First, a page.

Drugs are generally not considered effective when dealing with autism. However drugs do have some really interesting side effects that can cause even more grief for autistic children.
The purpose of giving drugs to an autistic child such as Ayn Van Dyke is to “control” their more violent meltdowns and/or even their “stims”. However one must stop and look more closely at autism and understand the basics of the illness to understand why this can be counter productive. For example meltdowns are generally for autistics an explosive release of energy when the child can no longer even remotely handle the situation they are being placed in. Stims on the other hand are a release to allow them the ability to continue to focus and continue on their task.
So what happens when someone removes these opportunities from an autistic child. In many, if not all, autistic children these releases are caused because the child does not have the ability to explain to those of us who are not autistic that they no longer can handle the situation and need a break. This release is the only way they have to signal us what is at issue and the extremity of the release is a gauge to determine how severely overloaded the child is.
By medicating this release out, these children are not removing the overstimulation and they are not removing the need for a release. What is happening is that the child is losing the ability to show their carers, be they parents, teachers, or others that they no longer have the ability to function in this environment. This results in a more extreme build-up of overstimulation and can instead result in a far more aggressive release from the overstimulation once the medication wears off, or the child’s need for release finally overwhelms the ability of the medication to maintain control over the child.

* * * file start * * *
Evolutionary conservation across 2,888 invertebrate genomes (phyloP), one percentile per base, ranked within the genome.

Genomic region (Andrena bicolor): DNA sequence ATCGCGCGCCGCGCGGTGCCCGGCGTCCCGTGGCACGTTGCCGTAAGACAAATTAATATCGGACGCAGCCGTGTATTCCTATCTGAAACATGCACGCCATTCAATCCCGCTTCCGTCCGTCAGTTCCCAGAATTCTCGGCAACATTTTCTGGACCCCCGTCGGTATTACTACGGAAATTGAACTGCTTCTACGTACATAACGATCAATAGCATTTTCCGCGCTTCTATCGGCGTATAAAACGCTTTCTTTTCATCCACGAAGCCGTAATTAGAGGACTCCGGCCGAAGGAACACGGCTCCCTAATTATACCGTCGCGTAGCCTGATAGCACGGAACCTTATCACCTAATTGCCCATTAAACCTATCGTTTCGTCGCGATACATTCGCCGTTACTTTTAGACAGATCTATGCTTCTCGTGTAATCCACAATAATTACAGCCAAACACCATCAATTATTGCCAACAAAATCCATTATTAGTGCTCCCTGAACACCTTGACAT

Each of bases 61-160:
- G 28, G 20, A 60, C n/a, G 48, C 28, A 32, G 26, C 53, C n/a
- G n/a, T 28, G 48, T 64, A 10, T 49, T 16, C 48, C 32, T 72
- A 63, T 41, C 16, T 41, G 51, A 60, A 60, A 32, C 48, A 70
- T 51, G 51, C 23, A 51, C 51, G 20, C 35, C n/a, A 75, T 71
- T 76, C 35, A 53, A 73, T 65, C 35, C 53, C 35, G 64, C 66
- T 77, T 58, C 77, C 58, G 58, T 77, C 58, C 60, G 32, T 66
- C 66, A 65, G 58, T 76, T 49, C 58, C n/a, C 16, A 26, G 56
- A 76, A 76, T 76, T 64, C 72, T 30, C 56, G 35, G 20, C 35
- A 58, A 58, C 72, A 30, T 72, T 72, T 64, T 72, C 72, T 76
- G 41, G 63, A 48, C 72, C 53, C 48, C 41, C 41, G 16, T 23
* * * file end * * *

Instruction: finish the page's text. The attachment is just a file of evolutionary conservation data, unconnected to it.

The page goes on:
Because these medications often work to reduce the child’s interest in moving, or participating as well this often can also lead to a more sedentary lifestyle, especially if the child is kept medicated for extended periods of time. This will without fail result in a weight gain. This is often increased because the medication works to slow the child’s metabolism in the belief that this will reduce their need for highly intensive activity but also has the added effect of slowing the bodies ability to burn of calories. Combining these two factors to increase weight gain and then add in a girl’s natural self consciousness about weight such as is likely being experienced by Ayn and it could add to the overload of emotions and the increase in frustration that she feels.
Ultimately the main issue is masking symptoms instead of treating them with therapy is absolutely the wrong way to treat an autistic child and likely does far more harm to the child then it does good for the carer.